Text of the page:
In the very act of asking one another things like ‘whatever happened to so-and-so’ from camp ‘such-and-such’, their experiences become unmortified from the larger tragedy itself. While their experiences were gigantically large, I have my own Rosalie lessons as paltry as they seem in comparison, but included in an environment of people parts (as well as body parts.)
Fast Forward the Physical
My body challenges have surely demanded I pay attention to and learn what I need to know to grow emotionally, psychologically, but especially spiritually. It is my curriculum if you will, but too often have resisted. How many times have I spouted this little mantra while actually living from that belief and heavy identification of mySelf as “the body,” and therefore separate from others. My belief in “others as teachers” is heavily challenged.
For whatever reason, I am faced with more bodily breakdown, decay and surgeries, and cannot help but intuit this remains an opportunity for learning something I need to see but have heretofore denied.
The Excitement of the Drama
It doesn’t need to be so hard, but we—I— insist on having tragedy even in the face of incredible gifts, because we—I—misunderstand the purpose and value of things including tragedy. Tragedy as well as comedy is a learning device. Just ask Ukraine’s President Zelenskyy can surely attest to. It (the war) may be couched in an oversized drama, but his drive to transcend it is clear, palpable. It is preceded by comedy, his earlier life’s work, but for whatever reason, a different “energy field” of tragedy has been required for him.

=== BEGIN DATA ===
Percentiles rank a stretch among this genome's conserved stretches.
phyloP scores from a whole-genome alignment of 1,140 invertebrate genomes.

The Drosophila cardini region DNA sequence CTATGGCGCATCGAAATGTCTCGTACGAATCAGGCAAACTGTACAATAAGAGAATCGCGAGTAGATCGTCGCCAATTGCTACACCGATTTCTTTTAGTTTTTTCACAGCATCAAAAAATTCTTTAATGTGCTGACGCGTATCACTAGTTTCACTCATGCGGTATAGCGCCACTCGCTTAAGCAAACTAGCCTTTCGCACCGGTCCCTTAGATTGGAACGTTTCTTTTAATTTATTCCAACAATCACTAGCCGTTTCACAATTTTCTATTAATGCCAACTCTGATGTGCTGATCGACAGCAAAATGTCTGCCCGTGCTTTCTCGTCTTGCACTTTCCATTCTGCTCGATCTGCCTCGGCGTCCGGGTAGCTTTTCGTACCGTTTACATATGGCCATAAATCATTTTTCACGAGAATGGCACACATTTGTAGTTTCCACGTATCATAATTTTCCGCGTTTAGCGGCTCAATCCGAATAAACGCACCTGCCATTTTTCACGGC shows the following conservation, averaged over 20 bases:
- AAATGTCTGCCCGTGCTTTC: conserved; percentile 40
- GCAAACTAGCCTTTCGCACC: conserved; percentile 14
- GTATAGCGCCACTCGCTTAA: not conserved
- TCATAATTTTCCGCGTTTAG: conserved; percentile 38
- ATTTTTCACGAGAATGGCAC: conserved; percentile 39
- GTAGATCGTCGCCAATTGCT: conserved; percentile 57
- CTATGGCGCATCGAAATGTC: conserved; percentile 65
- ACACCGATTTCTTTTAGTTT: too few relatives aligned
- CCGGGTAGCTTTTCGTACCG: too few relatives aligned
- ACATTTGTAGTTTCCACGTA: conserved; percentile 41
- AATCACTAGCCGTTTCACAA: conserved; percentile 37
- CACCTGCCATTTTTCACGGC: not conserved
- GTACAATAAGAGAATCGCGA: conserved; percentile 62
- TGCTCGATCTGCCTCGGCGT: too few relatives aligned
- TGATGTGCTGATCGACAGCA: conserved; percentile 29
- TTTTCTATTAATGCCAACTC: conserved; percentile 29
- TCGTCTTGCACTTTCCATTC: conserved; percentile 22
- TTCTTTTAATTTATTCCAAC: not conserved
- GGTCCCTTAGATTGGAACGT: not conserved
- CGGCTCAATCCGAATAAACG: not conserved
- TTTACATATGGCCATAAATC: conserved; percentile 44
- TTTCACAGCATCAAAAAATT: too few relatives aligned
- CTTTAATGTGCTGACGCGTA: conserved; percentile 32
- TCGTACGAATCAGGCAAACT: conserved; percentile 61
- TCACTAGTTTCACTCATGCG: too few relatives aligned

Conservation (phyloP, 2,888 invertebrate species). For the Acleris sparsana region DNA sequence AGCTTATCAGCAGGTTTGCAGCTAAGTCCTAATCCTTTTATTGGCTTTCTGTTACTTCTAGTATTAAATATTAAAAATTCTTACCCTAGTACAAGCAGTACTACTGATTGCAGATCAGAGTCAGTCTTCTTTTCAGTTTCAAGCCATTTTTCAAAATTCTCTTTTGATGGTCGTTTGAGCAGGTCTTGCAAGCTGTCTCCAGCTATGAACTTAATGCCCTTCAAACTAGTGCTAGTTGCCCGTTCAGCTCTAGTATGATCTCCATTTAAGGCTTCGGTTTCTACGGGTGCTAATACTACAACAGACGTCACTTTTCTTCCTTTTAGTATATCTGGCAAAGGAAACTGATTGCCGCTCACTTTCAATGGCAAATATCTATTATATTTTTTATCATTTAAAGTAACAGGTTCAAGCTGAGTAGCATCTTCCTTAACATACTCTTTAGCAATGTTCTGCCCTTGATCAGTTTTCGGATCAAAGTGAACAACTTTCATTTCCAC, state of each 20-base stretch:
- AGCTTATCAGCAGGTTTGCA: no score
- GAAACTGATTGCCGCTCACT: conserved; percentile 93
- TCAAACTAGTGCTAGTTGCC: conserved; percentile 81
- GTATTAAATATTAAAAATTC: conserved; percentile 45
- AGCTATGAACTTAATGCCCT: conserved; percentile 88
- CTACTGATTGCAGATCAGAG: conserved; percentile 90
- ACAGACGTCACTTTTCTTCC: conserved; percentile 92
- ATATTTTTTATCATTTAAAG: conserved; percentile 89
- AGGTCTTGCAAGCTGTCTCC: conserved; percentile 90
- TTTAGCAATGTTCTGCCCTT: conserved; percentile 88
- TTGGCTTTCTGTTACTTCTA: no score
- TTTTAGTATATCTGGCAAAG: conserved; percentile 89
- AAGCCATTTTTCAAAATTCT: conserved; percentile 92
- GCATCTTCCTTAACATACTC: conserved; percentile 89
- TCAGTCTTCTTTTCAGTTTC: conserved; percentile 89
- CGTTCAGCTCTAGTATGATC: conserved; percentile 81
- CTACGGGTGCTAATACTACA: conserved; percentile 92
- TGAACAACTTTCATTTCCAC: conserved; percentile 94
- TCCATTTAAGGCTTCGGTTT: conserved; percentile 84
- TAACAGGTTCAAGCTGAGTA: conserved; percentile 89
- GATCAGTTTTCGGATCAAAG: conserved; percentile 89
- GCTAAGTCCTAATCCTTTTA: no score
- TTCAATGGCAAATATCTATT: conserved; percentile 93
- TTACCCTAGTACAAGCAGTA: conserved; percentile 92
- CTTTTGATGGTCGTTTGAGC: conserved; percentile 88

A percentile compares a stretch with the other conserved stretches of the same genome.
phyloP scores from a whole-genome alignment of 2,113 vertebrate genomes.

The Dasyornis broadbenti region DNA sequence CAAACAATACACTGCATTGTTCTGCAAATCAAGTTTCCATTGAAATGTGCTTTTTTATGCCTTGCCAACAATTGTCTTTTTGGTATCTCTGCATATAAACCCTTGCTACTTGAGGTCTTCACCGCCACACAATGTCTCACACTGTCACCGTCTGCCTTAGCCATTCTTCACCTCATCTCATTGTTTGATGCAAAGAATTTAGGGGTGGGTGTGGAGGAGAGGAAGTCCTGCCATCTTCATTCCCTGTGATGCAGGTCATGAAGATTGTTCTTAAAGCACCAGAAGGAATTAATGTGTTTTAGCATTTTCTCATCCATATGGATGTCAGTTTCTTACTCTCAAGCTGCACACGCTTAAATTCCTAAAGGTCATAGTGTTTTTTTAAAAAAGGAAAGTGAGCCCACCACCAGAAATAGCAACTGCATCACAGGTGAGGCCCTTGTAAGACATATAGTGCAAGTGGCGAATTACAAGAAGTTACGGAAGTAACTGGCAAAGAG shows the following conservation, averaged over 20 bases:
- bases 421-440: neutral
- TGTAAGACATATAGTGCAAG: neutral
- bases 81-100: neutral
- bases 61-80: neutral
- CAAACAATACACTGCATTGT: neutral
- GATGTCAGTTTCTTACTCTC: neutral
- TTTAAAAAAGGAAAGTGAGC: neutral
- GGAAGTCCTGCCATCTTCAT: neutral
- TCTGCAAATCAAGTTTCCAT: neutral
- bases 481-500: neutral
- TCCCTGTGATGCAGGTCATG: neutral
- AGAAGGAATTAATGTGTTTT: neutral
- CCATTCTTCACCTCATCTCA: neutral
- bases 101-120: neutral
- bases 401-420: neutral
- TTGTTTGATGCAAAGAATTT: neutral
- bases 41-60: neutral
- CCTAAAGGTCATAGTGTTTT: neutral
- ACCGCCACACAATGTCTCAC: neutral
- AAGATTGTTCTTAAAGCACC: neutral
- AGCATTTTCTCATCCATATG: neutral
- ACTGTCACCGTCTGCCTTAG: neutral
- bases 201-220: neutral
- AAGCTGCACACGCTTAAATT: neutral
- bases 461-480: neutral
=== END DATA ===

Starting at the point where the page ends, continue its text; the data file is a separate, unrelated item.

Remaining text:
And so in an odd way, like Ally, Raymond, Zelenskyy, Holocaust survivors—pick a category—my seeming tragedy of yet more body breakdown is no tragedy at all. Nor is it a comedy either. It simply serves as a learning device, a vehicle for communication. Instead, it strikes me as I am greater than the sum of any of my individualized body parts. If I believe I am spirit as the real me—I must view “me” through the whole of those folks I know and love…and sometimes even those I don’t. Whenever I ultimately do leave the planet, I’m not hauling this body thing along with me. Rather, I will be in a field of spirit—not woo woo, mind you—but from that field of love which is the only true “me” there can be.